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Fred Astaire and Gene Kelly at the Brattle
By STEVE VINEBERG  |  May 18, 2006

AN AMERICAN IN PARIS: Kelly was a prole, an athlete, a two-fisted Irishman like Jimmy Cagney.

They were a study in contrasts — in personal styles, in modes of masculinity, in American musical-comedy legacies. Fred Astaire was a natural aristocrat, movie musicals’ closest equivalent to Cary Grant, and the films that made him famous, his magical collaborations with Ginger Rogers in the 1930s, were mostly built on French-farce models — like the Gershwin stage musicals he’d performed with his sister Adele in the ’20s, before she abandoned her career to marry an English lord. He was astonishingly lithe, perhaps the most graceful man who ever walked — let alone danced — across a movie set, and though he remains a peerless romantic icon, he wore emotions lightly, with a trace of irony, even self-mockery. Compact Gene Kelly was a prole, an athlete, a two-fisted Irishman like Jimmy Cagney, and his style was rooted in vaudeville and the brash, crowing apple-pie musicals of George M. Cohan. He could play sailors (which Astaire did only once, in Follow the Fleet) and heels (which Astaire never did successfully); the Broadway show that bought his ticket to Hollywood, Rodgers & Hart’s Pal Joey, was the first musical comedy ever built around a 24-carat louse. He played more-likable protagonists in the movies, of course, but they sometimes had an edge, they were usually frankly sexual (like the heroes John Garfield played in straight pictures), and they always wore their hearts on their sleeves. The most daring Astaire number may be the “anti-dance” he performs with Rogers at the climax of the 1936 Swing Time, “Never Gonna Dance,” where they stylize romantic longing by pulling continually apart, fighting their bodies’ impulse to cling together. For Kelly it’s the “Alter Ego” number in Cover Girl (1944), where, frustrated in love, he battles his own demon (another Kelly) on a dark, deserted street until he finally blows a gasket and heaves a garbage can through a shop window.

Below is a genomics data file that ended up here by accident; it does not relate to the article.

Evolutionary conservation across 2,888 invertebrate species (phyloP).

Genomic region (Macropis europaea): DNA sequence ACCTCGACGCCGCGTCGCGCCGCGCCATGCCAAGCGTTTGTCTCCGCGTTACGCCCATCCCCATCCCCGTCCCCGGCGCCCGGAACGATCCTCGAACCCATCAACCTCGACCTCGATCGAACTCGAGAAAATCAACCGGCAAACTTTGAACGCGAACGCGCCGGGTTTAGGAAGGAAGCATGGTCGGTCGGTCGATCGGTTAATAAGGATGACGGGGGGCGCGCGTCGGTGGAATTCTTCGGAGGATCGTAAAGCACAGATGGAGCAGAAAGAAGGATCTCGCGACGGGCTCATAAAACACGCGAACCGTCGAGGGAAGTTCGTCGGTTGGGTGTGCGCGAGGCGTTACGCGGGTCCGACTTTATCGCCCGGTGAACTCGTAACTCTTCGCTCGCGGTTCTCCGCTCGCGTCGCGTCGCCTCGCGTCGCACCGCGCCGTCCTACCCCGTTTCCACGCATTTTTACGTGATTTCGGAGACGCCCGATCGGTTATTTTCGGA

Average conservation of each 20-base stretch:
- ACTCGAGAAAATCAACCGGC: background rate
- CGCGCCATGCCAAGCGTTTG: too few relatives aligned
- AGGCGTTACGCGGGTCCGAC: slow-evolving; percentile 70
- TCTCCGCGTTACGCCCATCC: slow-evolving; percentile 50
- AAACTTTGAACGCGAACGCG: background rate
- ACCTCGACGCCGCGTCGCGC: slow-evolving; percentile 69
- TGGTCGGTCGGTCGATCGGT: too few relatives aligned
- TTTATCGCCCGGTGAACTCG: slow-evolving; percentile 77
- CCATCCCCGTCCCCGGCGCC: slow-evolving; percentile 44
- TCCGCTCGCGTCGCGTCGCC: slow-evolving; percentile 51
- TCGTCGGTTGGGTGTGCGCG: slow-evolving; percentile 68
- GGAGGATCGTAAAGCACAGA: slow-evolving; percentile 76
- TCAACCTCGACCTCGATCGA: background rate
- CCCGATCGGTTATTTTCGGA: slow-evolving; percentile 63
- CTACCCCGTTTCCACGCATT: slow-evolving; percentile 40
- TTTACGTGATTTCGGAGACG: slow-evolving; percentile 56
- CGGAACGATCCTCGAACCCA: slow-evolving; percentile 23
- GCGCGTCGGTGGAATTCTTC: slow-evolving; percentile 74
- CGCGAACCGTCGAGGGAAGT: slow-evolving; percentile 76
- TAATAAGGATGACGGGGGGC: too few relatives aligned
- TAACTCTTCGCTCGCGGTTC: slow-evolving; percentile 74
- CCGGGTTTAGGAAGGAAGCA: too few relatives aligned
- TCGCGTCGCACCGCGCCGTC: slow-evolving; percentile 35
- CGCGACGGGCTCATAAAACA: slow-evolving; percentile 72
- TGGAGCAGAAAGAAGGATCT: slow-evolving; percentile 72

You can see them juxtaposed in the Brattle Theatre’s marvelous week-long series “Shall We Dance?: Starring Fred Astaire & Gene Kelly,” which serves up a baker’s dozen of their movies. It includes three of the Astaire-Rogers musicals, Swing Time (May 24), my personal favorite, and, double-billed on May 21, the ineffable Top Hat and the lesser-known Shall We Dance, with its towering Gershwin score. Kelly dances with Rita Hayworth in Cover Girl (May 23) and with the winningly bashful young Frank Sinatra — both men playing sailors — in On the Town and Anchors Aweigh (both May 20). Here are the three undisputed MGM musical classics of the early ’50s: Kelly as an émigré painter in An American in Paris (May 22), and the two hilarious Comden & Green–scripted backstage musicals, Singin’ in the Rain with Kelly as a movie star in a Hollywood weathering the transition from silents to talkies, and The Band Wagon with Astaire as a movie star making a theatrical comeback in a musical version of Faust that threatens to be a turkey (both May 19). The series also features one of the three films in which Kelly partnered Judy Garland, The Pirate (May 22), and one of the two Astaire made with Bing Crosby, Holiday Inn (May 23) — beloved for Crosby’s debut rendition of “White Christmas” but at its most dynamic in Astaire’s Fourth-of-July firecracker dance solo. And you can see Astaire dancing on the ceiling in the rather pallid Royal Wedding (May 24), though the highlight isn’t that gimmick-laden, widely anthologized clip but the number he executes in a gymnasium setting earlier in the picture.

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